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... IT WAS no coincidence, by the TIME that the Romans began to leave

Britain in 409 A.D. after 366 years of occupation, that the very farthest

northwestern extent of their Empire, reached all the way to Hadrian's Wall

in Cumbria; and that almost a century before the Romans had arrived to

stay, the Roman general, Emperor Julius Caesar had invaded Britain in

the August of 55 B.C. (55 years before Jesus was bornwith two Roman

legions and after winning several battles against the Celtic tribes (Britons)

in the south-east of England, he was finally forced to return to France.

It was as a 
result of the tectonic splitting of Pangea and the subsequent

forming of the Atlantic Ocean that the two very separate landmasses of

Scotland and that which constitutes England and Wales today, each with

different types of mineral make-up, were brought together as one; and

no doubt why the Celts had come to populate all of the British Isles 

- in no dissimilar manner than others had first arrived and settled on the

Isles of Orkney several millennia before - in search of Caledonia's valuable

natural resources, like lead, silver and gold; as well as tin from England

and Wales; and a pleasantly climatic place to live, settling down to a

community life, growing food and rearing live-stock for the family table.

The Romans, of course, wanted access to ALL of those precious metals

and it was they who first called our land ‘Britannia’, which quite simply

meant 'land of tin'. They weren't however, just a destructive force - they

built new forts, new settlements as well as roads and they spread their

culturelanguage and laws, far and wide. 

I SUPPOSE that it is all down to ... 



Views: 121

Comment by Michael Grove on November 25, 2021 at 10:13

 [IT] was a family ramble through fields during

 lockdown last year that led to an “oh wow moment”:  

 the discovery of a Roman villa complex containing  

 a rare mosaic depicting Homer’s The Iliad, now  

 thought to be one of the most remarkable and  

 significant finds of its kind in Britain.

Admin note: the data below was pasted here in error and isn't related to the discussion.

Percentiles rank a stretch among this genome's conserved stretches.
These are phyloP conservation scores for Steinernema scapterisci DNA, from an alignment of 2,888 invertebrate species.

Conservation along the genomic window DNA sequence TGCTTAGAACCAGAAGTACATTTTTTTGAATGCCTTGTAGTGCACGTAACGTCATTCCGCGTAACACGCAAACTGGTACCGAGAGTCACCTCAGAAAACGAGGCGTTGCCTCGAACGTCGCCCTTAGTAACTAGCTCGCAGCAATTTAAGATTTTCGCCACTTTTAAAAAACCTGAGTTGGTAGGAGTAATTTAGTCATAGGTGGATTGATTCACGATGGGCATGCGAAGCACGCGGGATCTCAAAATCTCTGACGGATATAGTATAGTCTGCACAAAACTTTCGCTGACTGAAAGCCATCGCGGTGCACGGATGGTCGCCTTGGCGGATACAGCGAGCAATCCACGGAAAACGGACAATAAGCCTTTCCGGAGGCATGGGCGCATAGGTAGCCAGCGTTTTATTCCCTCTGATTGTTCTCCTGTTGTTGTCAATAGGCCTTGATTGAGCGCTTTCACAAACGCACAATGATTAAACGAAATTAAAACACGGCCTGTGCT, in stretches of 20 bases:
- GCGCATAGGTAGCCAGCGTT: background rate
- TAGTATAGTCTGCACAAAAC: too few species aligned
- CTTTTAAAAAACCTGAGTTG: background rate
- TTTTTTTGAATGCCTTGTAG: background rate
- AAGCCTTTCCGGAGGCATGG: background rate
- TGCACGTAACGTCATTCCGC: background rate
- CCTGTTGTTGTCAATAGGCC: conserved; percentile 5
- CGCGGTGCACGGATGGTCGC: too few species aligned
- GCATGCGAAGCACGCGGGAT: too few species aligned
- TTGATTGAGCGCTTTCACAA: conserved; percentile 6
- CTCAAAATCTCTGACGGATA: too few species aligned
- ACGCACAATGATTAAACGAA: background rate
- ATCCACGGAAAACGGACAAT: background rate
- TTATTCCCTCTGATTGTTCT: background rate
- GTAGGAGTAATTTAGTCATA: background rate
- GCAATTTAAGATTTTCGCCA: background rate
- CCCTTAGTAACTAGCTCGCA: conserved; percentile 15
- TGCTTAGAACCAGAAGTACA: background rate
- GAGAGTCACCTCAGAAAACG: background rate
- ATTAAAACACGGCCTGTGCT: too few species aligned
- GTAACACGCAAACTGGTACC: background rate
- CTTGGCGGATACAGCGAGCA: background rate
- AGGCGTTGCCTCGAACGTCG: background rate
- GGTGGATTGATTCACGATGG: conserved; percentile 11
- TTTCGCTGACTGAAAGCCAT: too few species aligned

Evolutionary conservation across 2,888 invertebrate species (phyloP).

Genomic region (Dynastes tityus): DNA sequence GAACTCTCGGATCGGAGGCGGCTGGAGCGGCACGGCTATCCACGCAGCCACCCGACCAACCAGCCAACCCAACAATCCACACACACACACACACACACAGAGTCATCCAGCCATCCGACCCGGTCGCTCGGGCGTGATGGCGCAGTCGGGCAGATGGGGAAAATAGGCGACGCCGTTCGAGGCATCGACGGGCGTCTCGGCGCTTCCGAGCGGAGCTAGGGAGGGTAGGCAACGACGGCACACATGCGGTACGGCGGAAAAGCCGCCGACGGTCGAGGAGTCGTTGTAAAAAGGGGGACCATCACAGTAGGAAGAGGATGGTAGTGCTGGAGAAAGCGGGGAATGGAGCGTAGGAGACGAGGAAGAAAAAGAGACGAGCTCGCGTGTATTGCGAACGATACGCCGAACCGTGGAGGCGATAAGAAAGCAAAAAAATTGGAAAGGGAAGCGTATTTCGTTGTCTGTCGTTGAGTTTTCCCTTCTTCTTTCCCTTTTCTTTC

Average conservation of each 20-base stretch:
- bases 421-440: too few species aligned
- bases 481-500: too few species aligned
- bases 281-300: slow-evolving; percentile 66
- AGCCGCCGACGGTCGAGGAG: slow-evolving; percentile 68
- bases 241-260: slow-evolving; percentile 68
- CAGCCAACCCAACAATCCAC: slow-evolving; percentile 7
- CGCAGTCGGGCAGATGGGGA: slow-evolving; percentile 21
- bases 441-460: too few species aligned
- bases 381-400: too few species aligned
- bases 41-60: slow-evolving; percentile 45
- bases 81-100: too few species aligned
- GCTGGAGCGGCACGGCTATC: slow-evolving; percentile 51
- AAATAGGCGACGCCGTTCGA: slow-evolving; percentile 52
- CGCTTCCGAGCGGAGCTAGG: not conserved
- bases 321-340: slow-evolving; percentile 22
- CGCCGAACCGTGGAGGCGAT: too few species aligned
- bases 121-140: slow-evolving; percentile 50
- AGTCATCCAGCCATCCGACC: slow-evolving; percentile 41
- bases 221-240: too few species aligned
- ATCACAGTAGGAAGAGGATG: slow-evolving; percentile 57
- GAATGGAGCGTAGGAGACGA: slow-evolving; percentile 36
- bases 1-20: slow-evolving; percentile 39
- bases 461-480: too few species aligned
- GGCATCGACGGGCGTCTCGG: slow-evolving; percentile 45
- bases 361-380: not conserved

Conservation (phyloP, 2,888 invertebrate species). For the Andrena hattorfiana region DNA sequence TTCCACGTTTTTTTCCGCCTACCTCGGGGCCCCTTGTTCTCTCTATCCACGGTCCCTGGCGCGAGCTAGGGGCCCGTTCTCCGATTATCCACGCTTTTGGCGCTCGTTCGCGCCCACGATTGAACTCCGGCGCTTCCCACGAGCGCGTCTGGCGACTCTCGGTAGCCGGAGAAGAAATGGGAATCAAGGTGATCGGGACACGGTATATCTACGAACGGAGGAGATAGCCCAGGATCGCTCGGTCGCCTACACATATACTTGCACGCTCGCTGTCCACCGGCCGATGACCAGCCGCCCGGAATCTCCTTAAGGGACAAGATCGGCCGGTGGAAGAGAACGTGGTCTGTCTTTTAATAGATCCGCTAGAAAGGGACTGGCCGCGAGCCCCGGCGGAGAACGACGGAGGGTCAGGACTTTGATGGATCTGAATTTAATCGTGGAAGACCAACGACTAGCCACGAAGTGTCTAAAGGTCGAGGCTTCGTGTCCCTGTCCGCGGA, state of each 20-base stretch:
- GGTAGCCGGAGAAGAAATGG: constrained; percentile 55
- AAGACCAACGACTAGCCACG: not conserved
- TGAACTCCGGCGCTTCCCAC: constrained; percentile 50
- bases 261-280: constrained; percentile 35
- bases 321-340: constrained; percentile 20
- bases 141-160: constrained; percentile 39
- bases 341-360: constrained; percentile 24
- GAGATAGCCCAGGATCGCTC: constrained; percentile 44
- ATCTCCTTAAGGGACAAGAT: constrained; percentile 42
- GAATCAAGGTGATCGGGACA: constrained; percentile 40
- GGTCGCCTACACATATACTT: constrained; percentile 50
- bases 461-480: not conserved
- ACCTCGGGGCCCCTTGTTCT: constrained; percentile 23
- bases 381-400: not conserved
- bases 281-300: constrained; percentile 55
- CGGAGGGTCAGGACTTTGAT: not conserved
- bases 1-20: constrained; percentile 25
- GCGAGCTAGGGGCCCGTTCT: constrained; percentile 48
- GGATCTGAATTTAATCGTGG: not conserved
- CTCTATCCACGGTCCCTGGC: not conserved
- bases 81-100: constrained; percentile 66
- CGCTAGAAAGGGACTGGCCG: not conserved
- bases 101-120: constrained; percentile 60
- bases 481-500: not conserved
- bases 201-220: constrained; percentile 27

Never forgetting the influence that was manifested

 by the legacy which the Romans left the isles of 

 our 'Land of TIN' Britannia with !!! • much more

 so, I would suggest than the land of ROME which

 has now been subsumed by the so-called idl of

 the supposed European Union.

Comment by Michael Grove on January 11, 2022 at 8:59

A wealthy Roman trading town, whose inhabitants adorned themselves with jewellery and ate from fine pottery, has been discovered half a metre below the surface of a remote field in Northamptonshire.

A 10-metre-wide Roman road, domestic and industrial buildings, more than 300 coins and at least four wells have been unearthed at the site, where 80 archaeologists have been working for the past 12 months.

The field, on the Northamptonshire-Oxfordshire border, lies on the route of the HS2 rail network under construction between London and Birmingham. It is one of more than 100 archaeological sites that have been examined along the route since 2018, and among the most significant findings to date. “This is certainly one of the most impressive sites [we have] discovered while working on the HS2 scheme,” said James West, of Mola Headland Infrastructure, which has managed the excavation. The presence of an archaeological site in the area has been known since the 18th century, but the findings during the dig surpassed experts’ expectations.

“This is certainly one of the most impressive sites [we have] discovered while working on the HS2 scheme,” said West. “Uncovering such a well-preserved and large Roman road, as well as so many high-quality finds, has been extraordinary and tells us so much about the people who lived here. The site really does have the potential to transform our understanding of the Roman landscape in the region and beyond.”

An iron age village, formed of more than 30 roundhouses, stood on the site at the time of the Roman invasion in 43BC. During the period of the Roman occupation, which lasted until AD410, the settlement expanded and became more prosperous.

New stone buildings were constructed in distinct domestic, agricultural and industrial areas of the settlement. In the latter, archaeologists have uncovered evidence of workshops and kilns, where activities such as metalwork, bread-making and pottery took place.

The main road – which West described as “a Roman dual carriageway” – indicates that the town was a trading hub, with carts coming and going to load and unload goods. Most Roman roads were 4-5 metres wide, “so this is really impressive”. The nearby River Cherwell was another trading route to and from the settlement.

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